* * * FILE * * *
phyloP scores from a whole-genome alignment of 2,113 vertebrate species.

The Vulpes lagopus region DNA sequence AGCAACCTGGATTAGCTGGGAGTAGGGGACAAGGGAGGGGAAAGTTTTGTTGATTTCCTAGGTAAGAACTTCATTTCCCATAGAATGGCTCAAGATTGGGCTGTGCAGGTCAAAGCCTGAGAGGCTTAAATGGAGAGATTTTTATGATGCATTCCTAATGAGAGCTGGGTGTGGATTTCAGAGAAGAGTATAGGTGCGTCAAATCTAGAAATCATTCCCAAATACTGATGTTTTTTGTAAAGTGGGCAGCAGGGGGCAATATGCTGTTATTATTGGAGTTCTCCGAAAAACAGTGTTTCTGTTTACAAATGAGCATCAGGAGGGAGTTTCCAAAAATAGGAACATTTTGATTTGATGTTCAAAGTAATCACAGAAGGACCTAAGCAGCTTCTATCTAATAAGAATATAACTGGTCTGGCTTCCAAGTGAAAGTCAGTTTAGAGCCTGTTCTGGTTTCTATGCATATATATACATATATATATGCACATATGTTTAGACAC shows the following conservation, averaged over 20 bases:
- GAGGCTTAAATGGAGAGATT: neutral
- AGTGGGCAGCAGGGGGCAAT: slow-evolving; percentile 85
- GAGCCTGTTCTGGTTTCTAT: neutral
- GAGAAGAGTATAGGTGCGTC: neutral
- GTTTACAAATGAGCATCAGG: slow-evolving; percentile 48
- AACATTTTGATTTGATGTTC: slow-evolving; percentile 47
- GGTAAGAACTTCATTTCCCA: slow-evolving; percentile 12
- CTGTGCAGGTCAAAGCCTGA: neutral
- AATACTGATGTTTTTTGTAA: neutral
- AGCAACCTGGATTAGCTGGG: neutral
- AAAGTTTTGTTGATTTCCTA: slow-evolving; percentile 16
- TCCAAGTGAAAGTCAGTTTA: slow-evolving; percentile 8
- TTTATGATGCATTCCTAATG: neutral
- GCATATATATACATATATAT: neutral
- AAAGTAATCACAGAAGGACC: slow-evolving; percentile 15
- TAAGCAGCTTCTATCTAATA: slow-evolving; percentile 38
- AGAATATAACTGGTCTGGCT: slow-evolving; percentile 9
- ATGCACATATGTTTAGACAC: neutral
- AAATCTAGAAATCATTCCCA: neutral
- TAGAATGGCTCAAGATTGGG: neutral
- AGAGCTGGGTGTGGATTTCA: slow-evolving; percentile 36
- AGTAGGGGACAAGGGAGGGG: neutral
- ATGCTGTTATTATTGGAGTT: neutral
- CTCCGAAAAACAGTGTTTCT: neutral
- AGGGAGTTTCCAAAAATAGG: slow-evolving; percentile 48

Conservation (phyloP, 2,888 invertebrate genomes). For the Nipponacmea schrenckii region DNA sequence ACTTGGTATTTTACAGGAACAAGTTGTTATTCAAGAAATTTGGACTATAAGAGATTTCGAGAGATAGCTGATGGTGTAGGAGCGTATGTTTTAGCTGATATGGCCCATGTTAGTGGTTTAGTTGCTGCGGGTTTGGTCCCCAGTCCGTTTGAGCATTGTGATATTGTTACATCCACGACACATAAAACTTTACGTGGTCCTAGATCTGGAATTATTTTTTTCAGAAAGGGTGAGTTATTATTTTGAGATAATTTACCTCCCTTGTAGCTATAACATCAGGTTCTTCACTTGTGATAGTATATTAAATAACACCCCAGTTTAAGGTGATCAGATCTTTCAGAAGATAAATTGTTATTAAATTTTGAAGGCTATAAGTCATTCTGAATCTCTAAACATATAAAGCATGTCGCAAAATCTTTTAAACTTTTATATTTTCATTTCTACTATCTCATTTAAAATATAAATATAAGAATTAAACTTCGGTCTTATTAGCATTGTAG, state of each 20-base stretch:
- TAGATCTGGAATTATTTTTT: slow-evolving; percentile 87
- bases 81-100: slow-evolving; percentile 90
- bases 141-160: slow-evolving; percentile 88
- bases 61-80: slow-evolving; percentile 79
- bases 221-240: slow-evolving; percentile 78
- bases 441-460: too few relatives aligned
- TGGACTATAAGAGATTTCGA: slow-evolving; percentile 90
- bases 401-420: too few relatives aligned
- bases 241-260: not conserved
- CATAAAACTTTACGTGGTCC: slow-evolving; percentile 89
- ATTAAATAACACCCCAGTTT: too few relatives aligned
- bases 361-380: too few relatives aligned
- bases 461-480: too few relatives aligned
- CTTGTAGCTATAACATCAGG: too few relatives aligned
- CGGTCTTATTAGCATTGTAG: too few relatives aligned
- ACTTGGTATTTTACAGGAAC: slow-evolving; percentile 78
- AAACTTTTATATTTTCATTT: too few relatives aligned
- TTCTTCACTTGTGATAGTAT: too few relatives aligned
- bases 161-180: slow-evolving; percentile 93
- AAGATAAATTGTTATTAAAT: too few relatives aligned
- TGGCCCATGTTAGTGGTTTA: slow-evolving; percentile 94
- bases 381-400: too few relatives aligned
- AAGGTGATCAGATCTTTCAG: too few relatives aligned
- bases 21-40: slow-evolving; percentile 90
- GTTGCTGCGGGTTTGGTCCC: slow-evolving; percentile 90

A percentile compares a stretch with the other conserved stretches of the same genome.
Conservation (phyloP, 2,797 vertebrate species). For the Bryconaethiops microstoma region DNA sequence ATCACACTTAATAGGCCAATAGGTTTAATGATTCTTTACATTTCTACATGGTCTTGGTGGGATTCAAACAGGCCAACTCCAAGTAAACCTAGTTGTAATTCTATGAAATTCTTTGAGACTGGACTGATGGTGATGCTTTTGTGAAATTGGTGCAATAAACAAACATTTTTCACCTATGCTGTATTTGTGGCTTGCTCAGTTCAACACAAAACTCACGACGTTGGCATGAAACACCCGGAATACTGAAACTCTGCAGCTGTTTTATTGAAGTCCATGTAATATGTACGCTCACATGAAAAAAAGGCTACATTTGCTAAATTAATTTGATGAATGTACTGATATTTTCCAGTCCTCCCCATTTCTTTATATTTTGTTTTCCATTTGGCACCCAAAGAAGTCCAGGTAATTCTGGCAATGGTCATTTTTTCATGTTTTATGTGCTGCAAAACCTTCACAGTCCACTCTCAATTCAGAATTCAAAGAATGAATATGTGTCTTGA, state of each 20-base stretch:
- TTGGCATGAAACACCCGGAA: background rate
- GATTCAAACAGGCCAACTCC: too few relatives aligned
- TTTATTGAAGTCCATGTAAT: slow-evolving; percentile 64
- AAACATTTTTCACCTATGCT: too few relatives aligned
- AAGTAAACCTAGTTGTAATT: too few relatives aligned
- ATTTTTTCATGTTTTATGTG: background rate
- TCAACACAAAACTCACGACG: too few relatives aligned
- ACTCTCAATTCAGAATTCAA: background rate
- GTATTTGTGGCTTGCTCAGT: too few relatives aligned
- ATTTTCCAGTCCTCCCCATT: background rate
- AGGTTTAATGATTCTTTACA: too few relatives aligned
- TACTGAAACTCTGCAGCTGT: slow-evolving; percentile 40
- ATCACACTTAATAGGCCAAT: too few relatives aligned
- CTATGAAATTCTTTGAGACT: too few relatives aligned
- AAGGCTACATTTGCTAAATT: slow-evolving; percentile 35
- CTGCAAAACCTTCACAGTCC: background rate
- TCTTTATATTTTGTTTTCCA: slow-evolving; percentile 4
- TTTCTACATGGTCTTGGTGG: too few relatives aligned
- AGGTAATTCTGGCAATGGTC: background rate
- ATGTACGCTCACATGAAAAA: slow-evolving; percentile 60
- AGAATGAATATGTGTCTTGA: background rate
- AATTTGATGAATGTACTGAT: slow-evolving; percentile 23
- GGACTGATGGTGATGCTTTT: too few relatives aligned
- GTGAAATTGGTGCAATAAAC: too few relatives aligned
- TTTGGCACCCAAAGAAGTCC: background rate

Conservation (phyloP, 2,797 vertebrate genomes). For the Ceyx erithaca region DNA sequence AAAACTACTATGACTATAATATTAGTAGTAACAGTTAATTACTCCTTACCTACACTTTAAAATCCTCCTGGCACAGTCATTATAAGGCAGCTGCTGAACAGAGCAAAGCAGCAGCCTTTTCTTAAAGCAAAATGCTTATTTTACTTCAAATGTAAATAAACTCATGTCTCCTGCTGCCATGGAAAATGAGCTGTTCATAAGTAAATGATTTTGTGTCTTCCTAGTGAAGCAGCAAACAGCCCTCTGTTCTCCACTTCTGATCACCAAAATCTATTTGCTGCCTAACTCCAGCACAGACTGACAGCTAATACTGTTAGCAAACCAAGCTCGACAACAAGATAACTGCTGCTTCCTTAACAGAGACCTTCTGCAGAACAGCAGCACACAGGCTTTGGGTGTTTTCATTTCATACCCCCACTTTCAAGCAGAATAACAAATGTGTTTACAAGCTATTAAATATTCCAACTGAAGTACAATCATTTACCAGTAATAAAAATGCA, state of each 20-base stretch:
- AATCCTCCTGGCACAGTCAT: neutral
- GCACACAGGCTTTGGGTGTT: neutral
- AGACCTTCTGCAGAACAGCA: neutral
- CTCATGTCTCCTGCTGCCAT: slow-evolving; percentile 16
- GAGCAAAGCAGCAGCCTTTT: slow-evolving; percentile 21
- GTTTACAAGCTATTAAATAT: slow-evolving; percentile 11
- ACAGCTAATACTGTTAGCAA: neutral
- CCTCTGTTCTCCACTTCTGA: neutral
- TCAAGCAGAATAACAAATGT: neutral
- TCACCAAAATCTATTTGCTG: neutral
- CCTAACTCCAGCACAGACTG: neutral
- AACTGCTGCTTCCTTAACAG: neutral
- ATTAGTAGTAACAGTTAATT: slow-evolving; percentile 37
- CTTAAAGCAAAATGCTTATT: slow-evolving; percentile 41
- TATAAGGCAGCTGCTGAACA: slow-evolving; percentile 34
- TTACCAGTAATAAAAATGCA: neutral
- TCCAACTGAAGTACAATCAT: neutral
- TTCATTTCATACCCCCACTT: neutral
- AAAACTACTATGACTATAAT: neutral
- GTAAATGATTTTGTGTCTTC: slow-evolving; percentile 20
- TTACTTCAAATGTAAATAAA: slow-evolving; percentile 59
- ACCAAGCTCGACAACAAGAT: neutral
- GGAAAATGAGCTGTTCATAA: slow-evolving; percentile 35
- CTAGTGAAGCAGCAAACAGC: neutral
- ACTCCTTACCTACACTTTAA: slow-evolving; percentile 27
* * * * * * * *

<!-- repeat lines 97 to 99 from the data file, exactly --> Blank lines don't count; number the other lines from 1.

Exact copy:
- TTACCAGTAATAAAAATGCA: neutral
- TCCAACTGAAGTACAATCAT: neutral
- TTCATTTCATACCCCCACTT: neutral